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John 15:4 “Remain in me, as I also remain in you. No branch can bear fruit by itself; it must remain in the vine. Neither can you bear fruit unless you remain in me.”
We worship God with our resources as a response to the call to bear fruits. John the Baptist appealed to those who were coming to him for baptism: “Produce fruit in keeping with your repentance.” (Matt. 3:8). For John, baptism and being part of God’s people were not sufficient. The Gospel of Luke shares some concrete examples of the “fruit of our repentance” that John the Baptist gave to those who came to him. He asked the tax collector not to collect any more than was required. He exhorted the soldiers not to “extort money” and “be content with your pay.” And he commanded the crowd to share their second shirt and food with the one who does not have (Lk. 3: 10-14). These examples reported by Luke have something in common; they are related to one’s attitudes towards finances and material possessions. Fruit of our repentance means being careful about how we use our resources, making sure to bless and not harm others.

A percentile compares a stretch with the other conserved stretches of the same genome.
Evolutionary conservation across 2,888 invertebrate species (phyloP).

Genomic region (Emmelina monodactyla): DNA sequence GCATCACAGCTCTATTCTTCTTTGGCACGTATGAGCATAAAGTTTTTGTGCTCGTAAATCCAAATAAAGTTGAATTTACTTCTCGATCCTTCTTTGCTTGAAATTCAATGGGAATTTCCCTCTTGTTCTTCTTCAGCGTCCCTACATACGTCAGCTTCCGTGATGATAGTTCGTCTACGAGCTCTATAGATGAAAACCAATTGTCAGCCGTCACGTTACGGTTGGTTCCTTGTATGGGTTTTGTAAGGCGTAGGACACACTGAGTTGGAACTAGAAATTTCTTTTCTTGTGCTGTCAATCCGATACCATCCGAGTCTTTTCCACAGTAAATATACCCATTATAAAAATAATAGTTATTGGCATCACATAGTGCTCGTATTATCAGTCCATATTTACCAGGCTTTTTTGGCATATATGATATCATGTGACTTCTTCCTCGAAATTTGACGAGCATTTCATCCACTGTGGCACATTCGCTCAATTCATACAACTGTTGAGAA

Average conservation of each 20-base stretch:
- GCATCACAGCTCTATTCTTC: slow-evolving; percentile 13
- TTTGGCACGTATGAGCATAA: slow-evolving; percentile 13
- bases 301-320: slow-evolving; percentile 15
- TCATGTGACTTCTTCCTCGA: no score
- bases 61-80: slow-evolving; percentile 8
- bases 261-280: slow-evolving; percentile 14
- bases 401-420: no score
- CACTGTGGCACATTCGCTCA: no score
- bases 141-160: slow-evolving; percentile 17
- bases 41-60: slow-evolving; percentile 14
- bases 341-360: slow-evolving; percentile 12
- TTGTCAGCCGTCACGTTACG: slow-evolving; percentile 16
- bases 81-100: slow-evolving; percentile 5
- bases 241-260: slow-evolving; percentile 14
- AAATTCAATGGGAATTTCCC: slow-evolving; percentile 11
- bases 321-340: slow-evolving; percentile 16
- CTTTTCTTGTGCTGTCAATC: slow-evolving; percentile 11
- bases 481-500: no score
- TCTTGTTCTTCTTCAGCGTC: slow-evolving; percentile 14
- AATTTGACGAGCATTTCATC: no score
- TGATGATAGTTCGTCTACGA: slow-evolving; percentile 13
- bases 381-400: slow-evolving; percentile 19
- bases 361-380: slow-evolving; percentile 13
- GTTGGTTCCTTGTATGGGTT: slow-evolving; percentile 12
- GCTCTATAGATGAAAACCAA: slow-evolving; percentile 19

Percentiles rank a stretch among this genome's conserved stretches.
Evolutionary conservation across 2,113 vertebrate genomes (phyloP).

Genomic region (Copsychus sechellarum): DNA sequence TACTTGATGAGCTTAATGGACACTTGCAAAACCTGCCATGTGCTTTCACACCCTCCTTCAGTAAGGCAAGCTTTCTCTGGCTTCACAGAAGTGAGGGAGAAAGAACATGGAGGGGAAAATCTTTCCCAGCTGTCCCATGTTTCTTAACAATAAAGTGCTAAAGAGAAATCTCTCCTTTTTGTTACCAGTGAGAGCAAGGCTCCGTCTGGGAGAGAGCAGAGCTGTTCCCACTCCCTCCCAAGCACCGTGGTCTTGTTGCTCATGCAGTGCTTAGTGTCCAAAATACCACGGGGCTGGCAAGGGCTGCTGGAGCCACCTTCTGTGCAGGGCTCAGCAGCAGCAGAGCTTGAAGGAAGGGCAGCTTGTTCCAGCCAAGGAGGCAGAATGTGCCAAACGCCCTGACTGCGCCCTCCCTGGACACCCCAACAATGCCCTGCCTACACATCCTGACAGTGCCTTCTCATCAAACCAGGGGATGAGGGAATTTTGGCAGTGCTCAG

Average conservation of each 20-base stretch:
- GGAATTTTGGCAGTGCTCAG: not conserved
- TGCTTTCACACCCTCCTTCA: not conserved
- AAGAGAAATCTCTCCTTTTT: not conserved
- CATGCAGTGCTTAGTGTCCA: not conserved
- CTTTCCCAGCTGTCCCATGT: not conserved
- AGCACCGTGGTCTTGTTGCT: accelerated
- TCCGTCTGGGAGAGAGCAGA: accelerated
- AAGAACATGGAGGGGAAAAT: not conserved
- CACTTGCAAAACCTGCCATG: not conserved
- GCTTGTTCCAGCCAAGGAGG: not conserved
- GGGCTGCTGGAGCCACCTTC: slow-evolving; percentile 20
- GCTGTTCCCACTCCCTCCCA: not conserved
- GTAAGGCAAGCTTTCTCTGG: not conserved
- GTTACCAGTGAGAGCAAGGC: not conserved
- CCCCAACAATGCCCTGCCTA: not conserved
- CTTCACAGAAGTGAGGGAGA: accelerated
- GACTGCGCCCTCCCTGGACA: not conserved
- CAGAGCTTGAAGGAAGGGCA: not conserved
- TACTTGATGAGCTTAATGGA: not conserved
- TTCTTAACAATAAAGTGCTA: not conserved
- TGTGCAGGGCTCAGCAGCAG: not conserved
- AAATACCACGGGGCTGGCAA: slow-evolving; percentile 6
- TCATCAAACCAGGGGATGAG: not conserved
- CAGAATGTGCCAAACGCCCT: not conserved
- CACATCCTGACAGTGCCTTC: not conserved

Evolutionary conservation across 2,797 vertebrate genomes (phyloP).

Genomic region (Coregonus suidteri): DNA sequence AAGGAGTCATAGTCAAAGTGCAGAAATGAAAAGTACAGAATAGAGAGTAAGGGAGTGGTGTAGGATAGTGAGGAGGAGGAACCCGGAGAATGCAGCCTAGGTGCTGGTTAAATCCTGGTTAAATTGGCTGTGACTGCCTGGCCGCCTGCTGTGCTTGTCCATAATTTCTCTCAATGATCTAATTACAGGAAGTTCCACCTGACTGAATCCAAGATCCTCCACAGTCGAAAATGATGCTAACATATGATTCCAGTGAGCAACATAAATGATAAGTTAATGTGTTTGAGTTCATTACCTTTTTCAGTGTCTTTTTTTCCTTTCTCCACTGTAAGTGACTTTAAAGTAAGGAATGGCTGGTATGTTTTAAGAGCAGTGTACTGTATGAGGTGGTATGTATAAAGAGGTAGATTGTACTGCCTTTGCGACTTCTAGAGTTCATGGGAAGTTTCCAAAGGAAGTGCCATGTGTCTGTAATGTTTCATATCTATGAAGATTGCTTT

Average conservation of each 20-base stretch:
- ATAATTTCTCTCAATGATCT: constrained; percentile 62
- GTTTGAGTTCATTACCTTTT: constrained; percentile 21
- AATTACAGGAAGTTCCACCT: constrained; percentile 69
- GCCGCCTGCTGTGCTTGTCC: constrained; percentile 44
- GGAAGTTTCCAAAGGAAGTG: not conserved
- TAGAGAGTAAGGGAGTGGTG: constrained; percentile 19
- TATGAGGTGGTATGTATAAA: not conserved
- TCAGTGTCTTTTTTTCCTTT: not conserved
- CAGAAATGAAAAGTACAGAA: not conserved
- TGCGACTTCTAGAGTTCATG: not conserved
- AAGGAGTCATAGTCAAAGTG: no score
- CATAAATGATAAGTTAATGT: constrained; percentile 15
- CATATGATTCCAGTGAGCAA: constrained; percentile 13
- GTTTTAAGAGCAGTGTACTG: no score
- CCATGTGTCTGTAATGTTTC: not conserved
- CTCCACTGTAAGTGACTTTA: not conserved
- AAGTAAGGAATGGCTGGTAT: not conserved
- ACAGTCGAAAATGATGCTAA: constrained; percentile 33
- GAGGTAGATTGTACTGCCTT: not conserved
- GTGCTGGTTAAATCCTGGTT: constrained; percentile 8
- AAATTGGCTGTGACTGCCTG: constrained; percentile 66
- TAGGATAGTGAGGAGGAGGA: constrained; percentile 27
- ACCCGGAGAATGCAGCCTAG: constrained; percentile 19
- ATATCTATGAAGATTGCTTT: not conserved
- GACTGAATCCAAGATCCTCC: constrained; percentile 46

The Bible tells the story of a man, Nabal, a son of Abraham who was heavily blessed but did not bear fruit of repentance in his material life. He refused to reward those who protected his flock and would harshly rebuke the servants of David who came to ask for some food. This attitude led his wife to call him wicked and to make the following comment: “He is just like his name—his name means Fool, and folly goes with him” (1 Sam. 25:25). Sadly, the following day, he had a stroke. Ten days later, he died.
As we reflect on the need to bear more fruits of repentance in our material life, let us apply the advice of Jesus: “Remain in me as I also remain in you.” This week, as we worship with our tithe and regular offerings we can bear fruits of repentance.
—North American Division Stewardship Ministries